Liveweight gain of lambs grazing three forage rapes which differ in total dry matter yield

Authors

  • H.G. Judson
  • D.G. Ferguson
  • M.K. Cutts
  • A.J.E. Moorhead

DOI:

https://doi.org/10.33584/jnzg.2013.75.2908

Abstract

Three forage rape cultivars ('Greenland', 'Spitfire' and 'Winfred') which differed in height and total dry matter production were compared in a lamb finishing system. Groups of lambs were rotationally grazed on one of three forage rape varieties over a period of 8 weeks in a four replicate trial. Lambs were allocated 2.5 kg dry matter (DM)/head/day in weekly breaks. Lambs were shifted and weighed weekly. 'Greenland' (tall) had a higher DM yield (10 vs 7.6 t DM/ha) and carried a higher stocking rate (75 vs 56 lambs/ha), but had a lower utilisation (46 vs 63%) and supported a lower apparent intake (1.17 vs 1.45 kg DM/h/day) and lamb growth rate (146 vs 205 g/day) compared with 'Winfred' (short). Fast lamb growth rates were associated with high intakes of mainly leaf but also high quality stem. Leaf percentage should be a key breeding objective for forage rape breeders and farmers need to consider attributes of forage rape cultivars other than just total dry matter yield. Key words Forage rape, lamb, liveweight gain, dry matter yield, utilisation, quality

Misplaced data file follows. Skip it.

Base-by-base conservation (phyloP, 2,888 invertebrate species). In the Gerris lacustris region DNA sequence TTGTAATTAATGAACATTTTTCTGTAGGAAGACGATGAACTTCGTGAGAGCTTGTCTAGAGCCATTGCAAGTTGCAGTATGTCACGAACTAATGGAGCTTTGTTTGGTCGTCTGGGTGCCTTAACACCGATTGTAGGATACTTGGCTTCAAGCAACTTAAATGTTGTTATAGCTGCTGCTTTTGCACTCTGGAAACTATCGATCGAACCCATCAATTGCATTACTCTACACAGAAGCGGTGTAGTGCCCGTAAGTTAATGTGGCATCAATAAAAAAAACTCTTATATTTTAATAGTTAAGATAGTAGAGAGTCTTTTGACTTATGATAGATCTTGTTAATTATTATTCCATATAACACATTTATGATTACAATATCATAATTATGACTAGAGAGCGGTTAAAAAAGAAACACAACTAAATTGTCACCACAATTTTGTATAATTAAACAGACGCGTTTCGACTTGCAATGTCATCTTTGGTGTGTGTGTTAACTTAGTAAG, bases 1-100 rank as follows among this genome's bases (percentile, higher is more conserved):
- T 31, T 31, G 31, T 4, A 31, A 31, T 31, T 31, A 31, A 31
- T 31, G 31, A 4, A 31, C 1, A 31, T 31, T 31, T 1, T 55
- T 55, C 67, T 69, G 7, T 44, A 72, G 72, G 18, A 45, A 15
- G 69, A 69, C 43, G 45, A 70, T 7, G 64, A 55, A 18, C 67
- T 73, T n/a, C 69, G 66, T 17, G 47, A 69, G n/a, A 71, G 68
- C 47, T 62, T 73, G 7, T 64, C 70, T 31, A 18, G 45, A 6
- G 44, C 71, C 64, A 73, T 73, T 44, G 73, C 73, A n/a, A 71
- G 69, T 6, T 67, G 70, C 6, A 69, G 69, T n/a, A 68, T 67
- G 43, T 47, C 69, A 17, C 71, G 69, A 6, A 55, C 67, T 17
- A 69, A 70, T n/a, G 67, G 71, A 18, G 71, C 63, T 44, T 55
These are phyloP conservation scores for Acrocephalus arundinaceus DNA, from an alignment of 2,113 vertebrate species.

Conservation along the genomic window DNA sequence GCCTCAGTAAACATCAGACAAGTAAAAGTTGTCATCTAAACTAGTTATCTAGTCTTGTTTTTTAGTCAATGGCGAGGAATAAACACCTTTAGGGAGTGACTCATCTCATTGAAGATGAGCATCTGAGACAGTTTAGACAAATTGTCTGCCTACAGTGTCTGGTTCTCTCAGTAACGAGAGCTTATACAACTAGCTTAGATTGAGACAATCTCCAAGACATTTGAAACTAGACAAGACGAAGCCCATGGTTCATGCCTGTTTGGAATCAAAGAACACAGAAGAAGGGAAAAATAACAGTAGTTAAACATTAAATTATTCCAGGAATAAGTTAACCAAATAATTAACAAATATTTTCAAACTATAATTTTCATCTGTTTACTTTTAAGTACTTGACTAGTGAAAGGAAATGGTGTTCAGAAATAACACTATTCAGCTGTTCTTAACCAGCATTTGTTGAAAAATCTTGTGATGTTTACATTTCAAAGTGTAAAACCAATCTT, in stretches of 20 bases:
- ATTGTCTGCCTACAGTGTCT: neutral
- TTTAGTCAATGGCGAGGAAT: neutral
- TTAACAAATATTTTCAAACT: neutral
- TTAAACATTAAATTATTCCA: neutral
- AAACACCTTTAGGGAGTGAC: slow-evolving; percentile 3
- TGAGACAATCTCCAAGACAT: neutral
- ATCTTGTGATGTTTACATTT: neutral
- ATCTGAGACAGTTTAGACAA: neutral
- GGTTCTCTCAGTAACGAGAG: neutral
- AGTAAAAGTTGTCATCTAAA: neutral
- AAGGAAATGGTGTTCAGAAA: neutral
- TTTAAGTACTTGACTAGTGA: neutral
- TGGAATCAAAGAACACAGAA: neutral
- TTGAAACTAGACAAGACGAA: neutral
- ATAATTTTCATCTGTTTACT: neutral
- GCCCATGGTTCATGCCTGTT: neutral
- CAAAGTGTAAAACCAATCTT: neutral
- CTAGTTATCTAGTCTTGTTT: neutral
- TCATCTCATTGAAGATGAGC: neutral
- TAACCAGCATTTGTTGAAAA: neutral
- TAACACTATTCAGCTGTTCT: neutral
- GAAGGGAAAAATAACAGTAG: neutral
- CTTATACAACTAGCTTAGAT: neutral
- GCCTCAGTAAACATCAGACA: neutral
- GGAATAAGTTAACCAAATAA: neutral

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Published

2013-01-01

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Section

Articles